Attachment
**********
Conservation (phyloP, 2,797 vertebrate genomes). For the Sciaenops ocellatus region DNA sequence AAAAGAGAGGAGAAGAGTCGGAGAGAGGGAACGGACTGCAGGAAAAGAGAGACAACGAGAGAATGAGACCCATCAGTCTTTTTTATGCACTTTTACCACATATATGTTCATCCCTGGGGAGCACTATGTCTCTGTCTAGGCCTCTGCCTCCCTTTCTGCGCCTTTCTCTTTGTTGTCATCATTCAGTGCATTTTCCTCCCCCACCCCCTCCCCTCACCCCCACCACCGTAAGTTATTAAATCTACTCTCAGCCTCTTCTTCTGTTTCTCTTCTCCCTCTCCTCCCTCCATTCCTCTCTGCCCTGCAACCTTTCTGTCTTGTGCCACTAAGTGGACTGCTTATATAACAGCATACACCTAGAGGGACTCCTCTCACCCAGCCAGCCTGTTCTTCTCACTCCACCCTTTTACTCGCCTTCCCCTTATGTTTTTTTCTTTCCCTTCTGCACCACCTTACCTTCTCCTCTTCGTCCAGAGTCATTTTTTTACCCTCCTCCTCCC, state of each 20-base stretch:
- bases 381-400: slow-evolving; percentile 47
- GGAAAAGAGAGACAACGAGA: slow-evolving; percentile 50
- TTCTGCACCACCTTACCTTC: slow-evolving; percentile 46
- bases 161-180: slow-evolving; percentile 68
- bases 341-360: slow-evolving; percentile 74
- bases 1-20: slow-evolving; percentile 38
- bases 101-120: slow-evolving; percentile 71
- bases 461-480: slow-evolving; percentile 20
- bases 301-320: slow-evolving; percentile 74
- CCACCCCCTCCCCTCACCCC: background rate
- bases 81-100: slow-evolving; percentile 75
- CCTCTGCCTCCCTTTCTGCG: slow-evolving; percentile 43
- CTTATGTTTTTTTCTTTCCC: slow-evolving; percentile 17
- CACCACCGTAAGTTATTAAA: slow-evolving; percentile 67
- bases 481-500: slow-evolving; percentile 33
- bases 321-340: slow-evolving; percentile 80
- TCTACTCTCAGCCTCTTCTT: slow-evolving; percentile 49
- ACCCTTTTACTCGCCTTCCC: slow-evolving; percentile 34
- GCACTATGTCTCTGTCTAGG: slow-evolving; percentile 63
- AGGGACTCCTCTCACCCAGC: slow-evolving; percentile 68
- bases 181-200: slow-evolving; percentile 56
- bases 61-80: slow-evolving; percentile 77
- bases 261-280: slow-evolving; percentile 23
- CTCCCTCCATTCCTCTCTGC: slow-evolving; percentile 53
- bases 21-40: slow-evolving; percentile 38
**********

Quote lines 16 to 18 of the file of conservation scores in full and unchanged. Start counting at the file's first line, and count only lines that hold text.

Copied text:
- bases 481-500: slow-evolving; percentile 33
- bases 321-340: slow-evolving; percentile 80
- TCTACTCTCAGCCTCTTCTT: slow-evolving; percentile 49